Mastering Sound Quality: A Quick Guide to Audio Equalization

April 8, 2022
3 mins read

Being able to capture good-quality sound is a crucial step in filmmaking. It’s essential to capture location sound and room tone with good levels, as they form the foundation of good-quality sound in your film project. Post-production editing will be more challenging if you pick up very low-quality sounds. There’s only so much fixing you can do! Using equalization in post-production editing and understanding how it works will aid the editing process and help you be aware when recording sounds during a shoot.

What is Equalization?

Equalization, or EQ, is the process of adjusting the balance of frequencies in an audio signal. EQ is used to correct imbalances in the frequency spectrum and create the desired tonal effect. Adjusting the equalization of a recorded sound is usually done using an equaliser on a Digital Audio Workstation. The equaliser tool allows you to cut or boost specific frequency bands, which can help shape any sound’s tonal character or make it more suitable for a particular scenario.

Reading an Equalizer

On your chosen DAW, there will be a tool called an Equalizer. This is used to edit the frequencies of any audio. The equaliser will be in the form of a graph, with the x-axis denoting the frequency range (Hz) and the y-axis denoting the decibels (dB). Across the frequency range on the x-axis, there will be certain frequency zones. These can be adjusted using EQ points (usually shown by a number). The lower the number, the lower the frequency zone.

A graphical equaliser is what we call a Parametric EQ. This offers continuous control over every parameter. Parametric EQs are always a good option due to their flexibility and versatility. Here’s an example picture of a parametric EQ.

EQ example in logic - audio equalisation

EQ for removing unwanted sound

Noise can be found in an array of recording scenarios. If you’re a foley artist, eliminating noise is a must, as it can ruin the effect of the sound you want to create, such as footsteps. That noise sounds like a hissing sound and is present in the higher frequency spectrum. Alternatively, you can get a rumbling sound that falls on the frequency band’s lower end. We can use EQ to eliminate these certain noises.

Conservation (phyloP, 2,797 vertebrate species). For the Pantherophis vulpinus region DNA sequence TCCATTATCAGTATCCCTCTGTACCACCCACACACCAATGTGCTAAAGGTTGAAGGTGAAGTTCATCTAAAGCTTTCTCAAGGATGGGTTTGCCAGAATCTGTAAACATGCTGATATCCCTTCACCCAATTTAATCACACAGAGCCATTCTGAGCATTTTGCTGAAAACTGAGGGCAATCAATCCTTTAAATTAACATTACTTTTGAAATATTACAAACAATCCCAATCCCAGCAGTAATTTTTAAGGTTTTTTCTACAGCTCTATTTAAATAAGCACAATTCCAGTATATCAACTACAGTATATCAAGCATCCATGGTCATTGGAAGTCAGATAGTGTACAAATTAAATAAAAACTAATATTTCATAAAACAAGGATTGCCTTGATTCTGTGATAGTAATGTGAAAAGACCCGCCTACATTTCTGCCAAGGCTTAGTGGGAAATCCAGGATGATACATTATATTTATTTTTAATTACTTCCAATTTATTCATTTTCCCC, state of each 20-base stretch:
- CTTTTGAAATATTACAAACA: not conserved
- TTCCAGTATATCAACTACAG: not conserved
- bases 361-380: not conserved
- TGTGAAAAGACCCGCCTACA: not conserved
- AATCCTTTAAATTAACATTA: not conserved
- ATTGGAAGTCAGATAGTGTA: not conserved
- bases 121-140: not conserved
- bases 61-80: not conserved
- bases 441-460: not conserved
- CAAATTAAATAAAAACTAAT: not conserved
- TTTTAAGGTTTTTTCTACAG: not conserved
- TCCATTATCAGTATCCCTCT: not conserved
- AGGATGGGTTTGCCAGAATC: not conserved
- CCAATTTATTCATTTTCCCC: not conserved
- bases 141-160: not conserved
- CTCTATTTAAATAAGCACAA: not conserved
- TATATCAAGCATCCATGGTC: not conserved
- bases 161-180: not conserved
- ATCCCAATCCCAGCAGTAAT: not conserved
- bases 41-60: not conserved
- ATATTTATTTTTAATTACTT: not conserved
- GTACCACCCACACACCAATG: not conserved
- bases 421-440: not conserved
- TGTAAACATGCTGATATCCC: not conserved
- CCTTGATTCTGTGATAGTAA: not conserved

All equalisers have settings called a high pass and low pass filters. A high pass filter allows only the higher frequencies to pass through, cutting off the low frequencies. This would be used to eliminate rumble. A low pass filter does the opposite, letting only the low frequencies pass and cutting away the higher frequencies. This would be used to get rid of any hiss.

It’s also essential to note the different shapes you can get for the EQ points. The shape will always be a shelf when using a high or low pass filter. This will allow the user to cut away frequencies.


EQ for Shaping Sound

While an everyday use for an equaliser is to eliminate unwanted frequencies, we can also shape the sound by enhancing specific frequencies. As we mentioned the shelf shape above, there is also a notch option. This is used when editing narrower frequency bands.

You can use notches to boost specific frequencies across the entire frequency spectrum. This can be done in the middle area of the frequency spectrum, where there are specific tones that you may want to bring forward. You can also use notches to dip at certain frequencies to reduce or even cut them out entirely. This can be an excellent tool for shaping sound and highlighting certain tones for better audio results.

EQ example - audio equalisation

Equalization and Dialogue

Using an equaliser will almost always be necessary when recording dialogue, whether for a podcast, voiceover or ADR. Having high-quality sounding dialogue can elevate your projects, resulting in crystal clear dialogue. However, some issues can arise from recording dialogue. One is room resonance. When any sound is produced, different rooms will build up certain frequencies more than others, which can, in turn, imbalance your dialogue recording. While you want only to capture the sound of someone’s voice, the sound of the room can be picked up.

Here’s a video from In The Mix with an in-depth tutorial on how to make your dialogue sound better. This video showcases audio editing in a precise manner. He breaks down each EQ zone and shows how to adjust certain frequency bands accordingly.


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Zoe Sones

Zoe Sones is a UK-based composer who focuses on acoustic contemporary classical and ambient electronic composition. In her works, she explores an array of textures and timbres of both instruments and nature’s very own sounds. She enjoys creating haunting electronic drones, writing harmonically rich and serene chords, while also being a bedroom DJ.